Baked Pasta Casserole

Adapted from recipe on 101 Cookbooks

Serves 1

Extra-virgin olive oil

1/2 cup uncooked whole wheat Barilla penne

1/4 cup shallots, chopped

1 clove garlic, minced

2 teaspoons lemon zest

1 tablespoon lemon juice

1/4 cup chicken broth

1 ounce mozzarella, shredded

1 tablespoon parmesan, grated

1 cup, well-chopped fresh spinach

2 tablespoons, slivered almonds, toasted

1/3 cup garbanzo beans

Sea salt, pepper

Preheat the oven to 375 degrees. Grease a small casserole dish or baking pan.


Boil the pasta in salted water per package instructions. Drain pasta, toss with chicken broth, set aside.


In the meantime, heat a bit of olive oil in a skillet over medium-high. Saute the onions with a couple pinches of salt for a few minutes (or if you want a bit more depth of flavor until caramelized). Stir in garlic and garbanzo beans. Stir in spinach. Cook for just about 20 seconds, until the spinach collapses a bit. Remove from heat and stir in the almonds and 1 teaspoon of the zest and the tablespoon of lemon juice. Add to pasta and stir - mixing extremely well, a minute or so.


Now sprinkle the bottom of baking dish with the rest of the zest. Add a layer of the pasta to the bottom of the baking pan, sprinkle with some of the cheese, add more pasta, then more cheese. Finish with the parmesan. Cover with foil and bake for 10-15 minutes or until cheese on top is bubbly and melty.

8 comments:

Sara said...

Sorry it didn't work out well for you. I also like to eat protein with each meal. I love 101 cookbooks, but haven't tried any of her recipes yet.

The Blonde Duck said...

I could never be a vegetarian. I would die.

Heather said...

it does look like a lovely dish, but i hear ya on the not filling part. i feel like that about pasta, too - i usually need some grilled chicken in there.

gagging on milk!? i love milk!

Esi said...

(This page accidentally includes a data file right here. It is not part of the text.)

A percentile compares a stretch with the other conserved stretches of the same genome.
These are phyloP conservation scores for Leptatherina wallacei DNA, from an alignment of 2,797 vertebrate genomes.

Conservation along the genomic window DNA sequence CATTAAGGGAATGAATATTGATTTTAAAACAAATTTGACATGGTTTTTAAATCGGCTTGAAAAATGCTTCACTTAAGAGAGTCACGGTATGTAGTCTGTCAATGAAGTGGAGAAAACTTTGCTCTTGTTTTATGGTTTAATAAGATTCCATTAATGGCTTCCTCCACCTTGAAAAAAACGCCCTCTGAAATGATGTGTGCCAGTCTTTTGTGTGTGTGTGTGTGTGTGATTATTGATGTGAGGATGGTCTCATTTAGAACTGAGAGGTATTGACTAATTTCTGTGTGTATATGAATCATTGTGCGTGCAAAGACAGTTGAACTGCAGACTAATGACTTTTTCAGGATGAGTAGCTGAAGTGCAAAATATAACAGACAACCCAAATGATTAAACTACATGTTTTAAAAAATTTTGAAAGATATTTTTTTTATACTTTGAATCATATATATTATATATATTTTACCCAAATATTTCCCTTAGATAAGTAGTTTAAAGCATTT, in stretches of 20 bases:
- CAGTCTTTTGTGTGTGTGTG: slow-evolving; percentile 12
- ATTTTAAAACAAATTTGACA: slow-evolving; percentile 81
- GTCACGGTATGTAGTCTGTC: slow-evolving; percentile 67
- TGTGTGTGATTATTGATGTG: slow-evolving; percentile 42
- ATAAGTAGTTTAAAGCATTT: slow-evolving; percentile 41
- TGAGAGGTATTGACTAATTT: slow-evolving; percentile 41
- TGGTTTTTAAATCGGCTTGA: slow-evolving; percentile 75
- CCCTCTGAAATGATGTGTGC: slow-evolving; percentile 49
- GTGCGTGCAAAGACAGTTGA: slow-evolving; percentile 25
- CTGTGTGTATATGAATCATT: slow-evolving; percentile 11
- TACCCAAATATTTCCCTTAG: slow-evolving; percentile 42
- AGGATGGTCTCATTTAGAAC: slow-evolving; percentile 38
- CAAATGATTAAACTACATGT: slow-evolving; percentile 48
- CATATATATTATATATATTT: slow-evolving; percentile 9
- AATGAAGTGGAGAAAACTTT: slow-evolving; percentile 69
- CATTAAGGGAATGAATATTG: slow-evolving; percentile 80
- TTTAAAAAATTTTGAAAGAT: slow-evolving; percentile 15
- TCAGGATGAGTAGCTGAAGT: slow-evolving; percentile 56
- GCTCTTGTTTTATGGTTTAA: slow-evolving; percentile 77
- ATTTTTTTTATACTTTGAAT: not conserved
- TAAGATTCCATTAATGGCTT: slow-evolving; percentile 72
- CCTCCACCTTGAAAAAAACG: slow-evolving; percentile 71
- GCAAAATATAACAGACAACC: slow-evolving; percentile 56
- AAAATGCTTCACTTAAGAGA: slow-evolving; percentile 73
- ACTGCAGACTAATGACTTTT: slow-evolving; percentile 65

Hmm, it can definitely be a challenge eating mostly vegetarian. I still want to try the pasta though! Maybe as a side for something.

Diana said...

Sara - I really love 101 cookbooks, but most of the recipes do work better as sides than main courses. (Though I am ga-ga over her orzo soup...)

Miranda - Haha, I think I might too!

Heather - Maybe if it were chocolate milk....

Esi - You should definitely try the pasta -- I really loved the different textures, and I think it can work as a main dish if there is something else in there to beef it up a little. I think turkey sausage would be great in it!

Reeni♥ said...

This looks so good, especially with chickpeas! I can eat pasta without protein and be perfectly satisfied. Is it in my Italian genes... or just what my body is accustomed to? Something to ponder.

Kirby! said...

This is a really interesting point about 101 Cookbooks. I usually love everything I make from the website, but I will admit that I usually have to double the amount of olive oil that Heidi suggests, therefore making it maybe not as healthy as it was intended to be!

The Duo Dishes said...

Pasta is pretty empty sometimes. Pumping up the veggie/protein quota is the way to go. Adding more olive oil though isn't bad for you. It's high in fat, but it's good fat!